September 21, 2014
Global Warming May Cause Fall Leaf Coloration To Start Later, Last Longer
Chuck Bednar for redOrbit.com - Your Universe Online
The fall foliage transformations that so colorfully mark the start of the autumn season could soon start arriving later and lasting longer due to climate change, researchers from Princeton University report in the latest edition of the journal Global Ecology and Biogeography.In the study, senior author David Medvigy, an assistant professor of geosciences and associated faculty member at the Princeton Environmental Institute, and his colleagues explain that global warming could cause summer temperatures to linger later into the year, thus delaying fall leaf peeping in some areas of the US.
For example, Medvigy’s team said that by the end of the century, the paper birch (New Hampshire’s state tree) could change colors one to three weeks later than usual. While some trees will be less susceptible to the ongoing heat, the more southern the region, the more likely there will be a greater overall delay in leaf coloration, they noted.
For trees to produce colored leaves, the researchers said that daily temperatures need to be low enough and daylight hours must be short enough. Their work reveals that not only can daily temperature and daylight hours be used to predict the timing of leaf coloration, but the influence of those factors also depends largely on the individual species of the tree and the specific geographical region where it is located.
“We're really interested in understanding how these systems will change as we experience global warming or climate change,” Medvigy explained in a statement Thursday. “What these results are suggesting is that different locations will change in different ways, and that these differences are actually going to be quite interesting.”
In addition to the aesthetic aspects of the colorful fall foliage, and its economic importance to some regions of the country, the study authors said that their findings have important implications for predicting growing seasons, as well as both agricultural and ecosystem productivity, he noted. In particular, delays in when leaves change their hues could impact how much carbon ecosystems remove from the atmosphere.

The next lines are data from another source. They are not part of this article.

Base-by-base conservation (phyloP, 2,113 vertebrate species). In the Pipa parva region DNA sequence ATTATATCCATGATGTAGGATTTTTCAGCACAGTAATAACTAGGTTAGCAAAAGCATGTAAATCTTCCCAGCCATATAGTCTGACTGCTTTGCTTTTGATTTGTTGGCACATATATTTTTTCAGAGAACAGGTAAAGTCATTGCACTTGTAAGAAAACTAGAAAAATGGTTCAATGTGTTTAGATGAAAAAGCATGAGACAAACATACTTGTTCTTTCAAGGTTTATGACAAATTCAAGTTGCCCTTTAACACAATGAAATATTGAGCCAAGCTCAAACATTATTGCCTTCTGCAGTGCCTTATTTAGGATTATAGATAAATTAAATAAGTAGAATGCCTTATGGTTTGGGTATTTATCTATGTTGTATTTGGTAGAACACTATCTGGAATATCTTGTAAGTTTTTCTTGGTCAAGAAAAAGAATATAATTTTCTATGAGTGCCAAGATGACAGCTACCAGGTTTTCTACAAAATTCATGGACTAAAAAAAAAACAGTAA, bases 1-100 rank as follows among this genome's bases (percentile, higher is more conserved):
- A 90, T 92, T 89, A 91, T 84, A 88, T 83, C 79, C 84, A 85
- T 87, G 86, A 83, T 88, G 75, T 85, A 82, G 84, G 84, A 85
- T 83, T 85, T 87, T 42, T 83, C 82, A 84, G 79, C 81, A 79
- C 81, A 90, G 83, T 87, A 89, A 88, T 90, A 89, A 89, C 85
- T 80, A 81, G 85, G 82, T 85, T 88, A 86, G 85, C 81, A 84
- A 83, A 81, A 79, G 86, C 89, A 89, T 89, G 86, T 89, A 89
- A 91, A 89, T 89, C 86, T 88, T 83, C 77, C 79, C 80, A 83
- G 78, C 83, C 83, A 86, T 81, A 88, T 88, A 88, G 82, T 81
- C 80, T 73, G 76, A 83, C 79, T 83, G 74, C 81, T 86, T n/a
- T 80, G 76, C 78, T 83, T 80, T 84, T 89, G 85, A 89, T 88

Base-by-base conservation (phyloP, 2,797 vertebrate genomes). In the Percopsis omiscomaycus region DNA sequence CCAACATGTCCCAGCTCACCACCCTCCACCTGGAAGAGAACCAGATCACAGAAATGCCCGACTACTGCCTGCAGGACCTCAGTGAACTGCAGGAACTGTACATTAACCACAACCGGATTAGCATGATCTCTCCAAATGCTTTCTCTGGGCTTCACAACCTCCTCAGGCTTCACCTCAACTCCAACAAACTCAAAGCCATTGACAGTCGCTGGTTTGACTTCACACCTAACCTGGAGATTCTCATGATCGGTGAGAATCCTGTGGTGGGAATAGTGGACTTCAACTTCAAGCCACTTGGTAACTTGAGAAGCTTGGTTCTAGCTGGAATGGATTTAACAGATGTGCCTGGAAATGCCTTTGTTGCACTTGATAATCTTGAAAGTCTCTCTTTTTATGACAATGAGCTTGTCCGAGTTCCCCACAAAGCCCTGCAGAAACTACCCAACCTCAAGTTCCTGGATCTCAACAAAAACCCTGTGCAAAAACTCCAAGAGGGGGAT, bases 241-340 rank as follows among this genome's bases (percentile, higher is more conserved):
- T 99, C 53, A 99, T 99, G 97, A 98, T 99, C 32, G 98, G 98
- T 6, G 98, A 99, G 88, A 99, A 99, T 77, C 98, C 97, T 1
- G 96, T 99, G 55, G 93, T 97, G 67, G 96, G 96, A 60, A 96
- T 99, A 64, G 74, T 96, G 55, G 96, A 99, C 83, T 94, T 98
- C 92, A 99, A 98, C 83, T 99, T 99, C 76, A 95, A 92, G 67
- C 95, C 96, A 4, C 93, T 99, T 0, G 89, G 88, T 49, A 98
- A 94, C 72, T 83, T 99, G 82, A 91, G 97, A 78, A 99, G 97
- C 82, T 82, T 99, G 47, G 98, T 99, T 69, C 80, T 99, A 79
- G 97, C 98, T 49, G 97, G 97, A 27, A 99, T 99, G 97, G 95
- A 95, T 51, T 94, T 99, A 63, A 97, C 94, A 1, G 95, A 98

“When plants have green leaves, they're doing photosynthesis and taking carbon out of the atmosphere,” explained Medvigy. “The longer you have green leaves, the more carbon dioxide you can take out of the atmosphere. At least, that's how the current thinking goes. So, figuring this out could potentially be important for understanding the impacts of climate change.”
Video Above: It's the first day of autumn, and the telltale signs are here: crisp weather, pumpkin spice lattes and, most importantly, the leaves are changing colors. Ever wonder why some leaves turn red, others yellow and some just turn brown? We'll tell you all about the chemistry behind this seasonal spectacle in the latest American Chemical Society Reactions episode.
According to University of Wisconsin-Milwaukee geography professor Mark D. Schwartz, fall leaf coloration typically signifies the end of the growing season in temperate climates, so it is essential to fully understand current and future coloration cycles to better understand what lies ahead for agriculture, water supplies and animal behavior.
The types of crops that people plant, the kinds of pests that could damage those crops, and the feeding and reproductive habits of animals are all influenced by the length of the growing season, said Schwartz, who was not involved in the research. This is especially true in the western US, where plants affect the availability of water.